It stood a good chance of not surviving intense negotiations, but a key provision in the new financial reform bill has made its way through the Senate-House reform deliberations – and it gives unemployed homeowners access to government cash to pay their home mortgages and avoid foreclosure.
But don’t get too excited yet – there might be a catch that trips jobless homeowners up.
Buried inside the 2,000-page financial reform bill, which still has to pass the Senate and the House), is language that provides $1 billion in aid to unemployed homeowners.
That aid package, ushered along by U.S. Rep. Chaka Fattah (D-PA), was modeled after a Pennsylvania program called the Homeowner’s Emergency Mortgage Assistance Program (HEMAP). Fattah actually introduced that bill as a state legislator earlier in the decade (it’s generated $236 million in aid to Keystone state residents) and the idea is the same with both bills.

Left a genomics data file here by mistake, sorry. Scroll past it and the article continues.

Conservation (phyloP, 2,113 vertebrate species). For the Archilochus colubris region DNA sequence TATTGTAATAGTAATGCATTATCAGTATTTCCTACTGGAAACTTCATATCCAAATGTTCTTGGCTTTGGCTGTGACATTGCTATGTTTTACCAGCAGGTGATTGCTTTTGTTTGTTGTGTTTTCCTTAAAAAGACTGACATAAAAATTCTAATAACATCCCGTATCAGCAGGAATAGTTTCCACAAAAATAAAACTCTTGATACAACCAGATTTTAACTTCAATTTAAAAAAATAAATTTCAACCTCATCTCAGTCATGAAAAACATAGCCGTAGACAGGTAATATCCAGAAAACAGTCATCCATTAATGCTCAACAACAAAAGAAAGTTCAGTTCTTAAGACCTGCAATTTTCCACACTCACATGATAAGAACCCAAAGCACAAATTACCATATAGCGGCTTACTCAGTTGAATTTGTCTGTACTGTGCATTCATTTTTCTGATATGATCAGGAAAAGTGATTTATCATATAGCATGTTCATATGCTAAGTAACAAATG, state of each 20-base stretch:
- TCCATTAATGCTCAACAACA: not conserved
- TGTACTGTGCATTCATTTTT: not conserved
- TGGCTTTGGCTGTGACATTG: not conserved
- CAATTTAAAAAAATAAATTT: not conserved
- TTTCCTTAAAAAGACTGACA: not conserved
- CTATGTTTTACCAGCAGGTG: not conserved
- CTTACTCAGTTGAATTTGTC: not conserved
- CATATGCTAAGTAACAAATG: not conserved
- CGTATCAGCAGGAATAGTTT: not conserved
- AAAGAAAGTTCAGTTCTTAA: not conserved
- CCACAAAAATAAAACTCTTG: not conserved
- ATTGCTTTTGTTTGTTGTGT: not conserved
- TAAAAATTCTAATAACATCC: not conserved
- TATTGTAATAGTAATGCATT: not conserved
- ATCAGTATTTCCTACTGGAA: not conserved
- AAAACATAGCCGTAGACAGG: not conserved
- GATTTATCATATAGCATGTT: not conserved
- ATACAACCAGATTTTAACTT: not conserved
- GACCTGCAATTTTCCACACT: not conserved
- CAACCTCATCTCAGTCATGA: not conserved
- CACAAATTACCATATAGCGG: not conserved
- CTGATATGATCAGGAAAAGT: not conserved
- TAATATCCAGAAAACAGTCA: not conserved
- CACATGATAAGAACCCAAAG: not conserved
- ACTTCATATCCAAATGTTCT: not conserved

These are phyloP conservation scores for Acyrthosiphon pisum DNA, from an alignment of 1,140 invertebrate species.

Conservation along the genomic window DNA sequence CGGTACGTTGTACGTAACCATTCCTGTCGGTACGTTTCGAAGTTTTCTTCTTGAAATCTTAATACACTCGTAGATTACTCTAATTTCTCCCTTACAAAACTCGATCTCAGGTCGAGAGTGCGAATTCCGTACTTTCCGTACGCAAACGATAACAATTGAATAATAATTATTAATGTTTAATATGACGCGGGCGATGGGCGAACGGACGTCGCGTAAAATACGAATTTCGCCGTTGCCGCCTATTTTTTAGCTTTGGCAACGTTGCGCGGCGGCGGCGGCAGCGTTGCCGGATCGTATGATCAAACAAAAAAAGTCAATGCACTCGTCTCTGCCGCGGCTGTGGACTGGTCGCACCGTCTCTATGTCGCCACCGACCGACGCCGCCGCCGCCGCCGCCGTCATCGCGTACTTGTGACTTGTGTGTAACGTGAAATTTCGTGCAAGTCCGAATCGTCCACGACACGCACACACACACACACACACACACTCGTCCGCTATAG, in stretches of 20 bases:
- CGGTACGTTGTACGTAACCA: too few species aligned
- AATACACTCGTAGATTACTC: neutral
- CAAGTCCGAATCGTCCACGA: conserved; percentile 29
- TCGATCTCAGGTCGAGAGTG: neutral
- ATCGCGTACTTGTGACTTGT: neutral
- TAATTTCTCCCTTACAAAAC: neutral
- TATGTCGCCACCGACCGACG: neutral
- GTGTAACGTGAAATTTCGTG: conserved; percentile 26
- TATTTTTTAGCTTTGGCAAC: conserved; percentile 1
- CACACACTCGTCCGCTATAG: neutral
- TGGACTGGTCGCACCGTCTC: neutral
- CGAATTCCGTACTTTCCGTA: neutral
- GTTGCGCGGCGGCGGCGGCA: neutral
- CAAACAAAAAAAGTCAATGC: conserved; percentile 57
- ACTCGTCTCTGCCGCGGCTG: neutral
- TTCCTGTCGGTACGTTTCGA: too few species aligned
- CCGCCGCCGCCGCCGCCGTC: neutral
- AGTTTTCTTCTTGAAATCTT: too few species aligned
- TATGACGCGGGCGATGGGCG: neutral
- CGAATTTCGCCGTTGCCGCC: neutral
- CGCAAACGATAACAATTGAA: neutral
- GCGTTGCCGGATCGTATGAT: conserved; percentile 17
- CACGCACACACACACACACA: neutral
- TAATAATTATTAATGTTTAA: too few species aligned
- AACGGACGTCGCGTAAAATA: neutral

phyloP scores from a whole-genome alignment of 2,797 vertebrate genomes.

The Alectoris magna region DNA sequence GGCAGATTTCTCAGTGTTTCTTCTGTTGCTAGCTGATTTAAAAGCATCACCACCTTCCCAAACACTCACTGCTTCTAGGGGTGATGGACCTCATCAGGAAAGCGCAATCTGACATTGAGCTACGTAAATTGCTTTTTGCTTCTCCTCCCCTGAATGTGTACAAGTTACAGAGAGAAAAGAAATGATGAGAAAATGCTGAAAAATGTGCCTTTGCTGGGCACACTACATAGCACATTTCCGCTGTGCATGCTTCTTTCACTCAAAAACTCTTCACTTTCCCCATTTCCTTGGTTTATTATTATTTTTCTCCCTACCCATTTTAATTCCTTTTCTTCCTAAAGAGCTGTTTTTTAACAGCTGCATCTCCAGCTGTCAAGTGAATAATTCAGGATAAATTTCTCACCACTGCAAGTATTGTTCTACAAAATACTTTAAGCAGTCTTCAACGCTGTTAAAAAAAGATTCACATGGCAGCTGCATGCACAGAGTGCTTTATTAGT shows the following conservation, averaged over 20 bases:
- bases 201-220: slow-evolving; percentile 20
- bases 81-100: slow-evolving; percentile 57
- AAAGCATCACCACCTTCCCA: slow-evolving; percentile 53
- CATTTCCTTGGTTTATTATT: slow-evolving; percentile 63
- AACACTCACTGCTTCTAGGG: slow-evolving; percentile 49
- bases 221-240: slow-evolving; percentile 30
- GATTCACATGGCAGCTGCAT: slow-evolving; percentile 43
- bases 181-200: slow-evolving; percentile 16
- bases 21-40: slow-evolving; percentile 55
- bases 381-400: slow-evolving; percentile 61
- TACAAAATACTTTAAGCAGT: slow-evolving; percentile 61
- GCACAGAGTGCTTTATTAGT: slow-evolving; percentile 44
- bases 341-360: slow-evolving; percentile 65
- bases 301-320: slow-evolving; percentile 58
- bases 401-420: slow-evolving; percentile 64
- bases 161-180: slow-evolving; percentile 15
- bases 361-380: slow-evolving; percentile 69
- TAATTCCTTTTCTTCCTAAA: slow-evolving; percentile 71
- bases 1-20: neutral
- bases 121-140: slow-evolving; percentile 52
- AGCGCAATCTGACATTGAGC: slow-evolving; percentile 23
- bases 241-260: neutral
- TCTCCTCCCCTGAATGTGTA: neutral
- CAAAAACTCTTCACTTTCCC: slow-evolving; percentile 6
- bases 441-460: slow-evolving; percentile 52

While the ink has yet to dry on the homeowner relief provision, and it could face some tweaks before financial reform is passed, the current incarnation of the bill stipulates that qualified homeowners may borrow up to $50,000 to help them keep up with their mortgage payments, and hang on to their house in the process. The loan rests on several preconditions, the most important of which might be that loan recipients have a “reasonable” shot at getting a job and resuming their mortgage payments within two years.
That’s a fairly subjective tripwire and Congress hasn’t been clear about the criteria it will use to determine what’s reasonable and what isn’t.
In addition, the $1 billion granted under current language in the bill wasn’t what Fattah wanted – he asked for $3 billion originally – but the Philadelphia congressman will take what he can get.
"Americans need help, 8 percent of all mortgage holders are currently at risk of losing their homes and that is unacceptable," Fattah said. "I'm encouraged that my colleagues supported the mortgage relief provision in conference to ensure that families won't be faced with the double blow of being unemployed and homeless."